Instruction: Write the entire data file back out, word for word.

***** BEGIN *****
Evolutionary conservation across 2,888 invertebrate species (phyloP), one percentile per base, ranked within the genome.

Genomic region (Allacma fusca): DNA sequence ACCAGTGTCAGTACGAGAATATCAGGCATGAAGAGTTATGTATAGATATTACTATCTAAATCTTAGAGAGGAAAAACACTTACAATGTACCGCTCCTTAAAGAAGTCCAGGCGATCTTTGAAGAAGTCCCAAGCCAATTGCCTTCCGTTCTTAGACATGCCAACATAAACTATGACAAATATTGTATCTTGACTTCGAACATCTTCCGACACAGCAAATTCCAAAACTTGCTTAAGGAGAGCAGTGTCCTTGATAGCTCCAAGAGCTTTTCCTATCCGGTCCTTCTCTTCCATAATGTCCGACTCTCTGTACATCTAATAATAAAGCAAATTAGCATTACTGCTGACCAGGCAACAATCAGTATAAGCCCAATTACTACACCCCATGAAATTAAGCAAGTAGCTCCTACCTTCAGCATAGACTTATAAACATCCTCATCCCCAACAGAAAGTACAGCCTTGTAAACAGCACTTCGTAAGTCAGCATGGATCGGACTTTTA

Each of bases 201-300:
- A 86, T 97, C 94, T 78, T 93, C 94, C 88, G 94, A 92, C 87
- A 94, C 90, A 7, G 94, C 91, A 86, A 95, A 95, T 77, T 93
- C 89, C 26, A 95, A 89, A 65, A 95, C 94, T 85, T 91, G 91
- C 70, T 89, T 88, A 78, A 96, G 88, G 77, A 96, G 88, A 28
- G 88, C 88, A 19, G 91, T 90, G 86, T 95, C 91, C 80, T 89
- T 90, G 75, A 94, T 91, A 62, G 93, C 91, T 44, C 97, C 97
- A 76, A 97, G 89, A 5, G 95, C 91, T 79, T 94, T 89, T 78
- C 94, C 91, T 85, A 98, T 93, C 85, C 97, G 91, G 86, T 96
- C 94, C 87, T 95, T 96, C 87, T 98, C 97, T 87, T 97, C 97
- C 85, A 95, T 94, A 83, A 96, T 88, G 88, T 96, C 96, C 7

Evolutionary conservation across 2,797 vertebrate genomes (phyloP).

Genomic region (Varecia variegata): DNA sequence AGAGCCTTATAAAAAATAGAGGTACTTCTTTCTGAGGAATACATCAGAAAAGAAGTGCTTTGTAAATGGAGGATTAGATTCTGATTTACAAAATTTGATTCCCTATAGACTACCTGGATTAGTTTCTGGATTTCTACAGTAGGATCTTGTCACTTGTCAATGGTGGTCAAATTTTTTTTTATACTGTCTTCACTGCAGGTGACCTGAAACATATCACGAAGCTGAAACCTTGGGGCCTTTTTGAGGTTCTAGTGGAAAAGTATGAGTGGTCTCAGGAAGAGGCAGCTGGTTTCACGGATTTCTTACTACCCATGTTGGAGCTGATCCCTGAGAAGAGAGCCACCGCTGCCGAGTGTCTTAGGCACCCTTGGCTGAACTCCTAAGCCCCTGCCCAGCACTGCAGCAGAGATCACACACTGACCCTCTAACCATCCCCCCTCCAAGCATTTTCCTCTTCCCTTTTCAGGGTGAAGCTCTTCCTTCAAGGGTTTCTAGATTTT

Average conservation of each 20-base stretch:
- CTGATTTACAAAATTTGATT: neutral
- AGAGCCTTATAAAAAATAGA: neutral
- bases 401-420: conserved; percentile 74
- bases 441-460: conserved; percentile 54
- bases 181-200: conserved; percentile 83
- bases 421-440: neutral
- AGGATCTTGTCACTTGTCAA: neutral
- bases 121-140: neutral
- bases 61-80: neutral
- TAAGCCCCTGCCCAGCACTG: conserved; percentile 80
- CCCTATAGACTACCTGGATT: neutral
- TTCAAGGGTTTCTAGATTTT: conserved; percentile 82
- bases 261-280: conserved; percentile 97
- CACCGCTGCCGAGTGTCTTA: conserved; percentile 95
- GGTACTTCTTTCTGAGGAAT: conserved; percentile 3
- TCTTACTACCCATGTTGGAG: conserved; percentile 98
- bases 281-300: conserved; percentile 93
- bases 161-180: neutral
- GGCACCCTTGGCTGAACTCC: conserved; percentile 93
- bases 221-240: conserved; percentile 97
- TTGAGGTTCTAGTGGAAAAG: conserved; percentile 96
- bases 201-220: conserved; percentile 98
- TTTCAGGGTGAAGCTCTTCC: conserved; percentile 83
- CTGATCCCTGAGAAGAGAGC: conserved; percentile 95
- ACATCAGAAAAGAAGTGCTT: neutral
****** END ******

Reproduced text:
Evolutionary conservation across 2,888 invertebrate species (phyloP), one percentile per base, ranked within the genome.

Genomic region (Allacma fusca): DNA sequence ACCAGTGTCAGTACGAGAATATCAGGCATGAAGAGTTATGTATAGATATTACTATCTAAATCTTAGAGAGGAAAAACACTTACAATGTACCGCTCCTTAAAGAAGTCCAGGCGATCTTTGAAGAAGTCCCAAGCCAATTGCCTTCCGTTCTTAGACATGCCAACATAAACTATGACAAATATTGTATCTTGACTTCGAACATCTTCCGACACAGCAAATTCCAAAACTTGCTTAAGGAGAGCAGTGTCCTTGATAGCTCCAAGAGCTTTTCCTATCCGGTCCTTCTCTTCCATAATGTCCGACTCTCTGTACATCTAATAATAAAGCAAATTAGCATTACTGCTGACCAGGCAACAATCAGTATAAGCCCAATTACTACACCCCATGAAATTAAGCAAGTAGCTCCTACCTTCAGCATAGACTTATAAACATCCTCATCCCCAACAGAAAGTACAGCCTTGTAAACAGCACTTCGTAAGTCAGCATGGATCGGACTTTTA

Each of bases 201-300:
- A 86, T 97, C 94, T 78, T 93, C 94, C 88, G 94, A 92, C 87
- A 94, C 90, A 7, G 94, C 91, A 86, A 95, A 95, T 77, T 93
- C 89, C 26, A 95, A 89, A 65, A 95, C 94, T 85, T 91, G 91
- C 70, T 89, T 88, A 78, A 96, G 88, G 77, A 96, G 88, A 28
- G 88, C 88, A 19, G 91, T 90, G 86, T 95, C 91, C 80, T 89
- T 90, G 75, A 94, T 91, A 62, G 93, C 91, T 44, C 97, C 97
- A 76, A 97, G 89, A 5, G 95, C 91, T 79, T 94, T 89, T 78
- C 94, C 91, T 85, A 98, T 93, C 85, C 97, G 91, G 86, T 96
- C 94, C 87, T 95, T 96, C 87, T 98, C 97, T 87, T 97, C 97
- C 85, A 95, T 94, A 83, A 96, T 88, G 88, T 96, C 96, C 7

Evolutionary conservation across 2,797 vertebrate genomes (phyloP).

Genomic region (Varecia variegata): DNA sequence AGAGCCTTATAAAAAATAGAGGTACTTCTTTCTGAGGAATACATCAGAAAAGAAGTGCTTTGTAAATGGAGGATTAGATTCTGATTTACAAAATTTGATTCCCTATAGACTACCTGGATTAGTTTCTGGATTTCTACAGTAGGATCTTGTCACTTGTCAATGGTGGTCAAATTTTTTTTTATACTGTCTTCACTGCAGGTGACCTGAAACATATCACGAAGCTGAAACCTTGGGGCCTTTTTGAGGTTCTAGTGGAAAAGTATGAGTGGTCTCAGGAAGAGGCAGCTGGTTTCACGGATTTCTTACTACCCATGTTGGAGCTGATCCCTGAGAAGAGAGCCACCGCTGCCGAGTGTCTTAGGCACCCTTGGCTGAACTCCTAAGCCCCTGCCCAGCACTGCAGCAGAGATCACACACTGACCCTCTAACCATCCCCCCTCCAAGCATTTTCCTCTTCCCTTTTCAGGGTGAAGCTCTTCCTTCAAGGGTTTCTAGATTTT

Average conservation of each 20-base stretch:
- CTGATTTACAAAATTTGATT: neutral
- AGAGCCTTATAAAAAATAGA: neutral
- bases 401-420: conserved; percentile 74
- bases 441-460: conserved; percentile 54
- bases 181-200: conserved; percentile 83
- bases 421-440: neutral
- AGGATCTTGTCACTTGTCAA: neutral
- bases 121-140: neutral
- bases 61-80: neutral
- TAAGCCCCTGCCCAGCACTG: conserved; percentile 80
- CCCTATAGACTACCTGGATT: neutral
- TTCAAGGGTTTCTAGATTTT: conserved; percentile 82
- bases 261-280: conserved; percentile 97
- CACCGCTGCCGAGTGTCTTA: conserved; percentile 95
- GGTACTTCTTTCTGAGGAAT: conserved; percentile 3
- TCTTACTACCCATGTTGGAG: conserved; percentile 98
- bases 281-300: conserved; percentile 93
- bases 161-180: neutral
- GGCACCCTTGGCTGAACTCC: conserved; percentile 93
- bases 221-240: conserved; percentile 97
- TTGAGGTTCTAGTGGAAAAG: conserved; percentile 96
- bases 201-220: conserved; percentile 98
- TTTCAGGGTGAAGCTCTTCC: conserved; percentile 83
- CTGATCCCTGAGAAGAGAGC: conserved; percentile 95
- ACATCAGAAAAGAAGTGCTT: neutral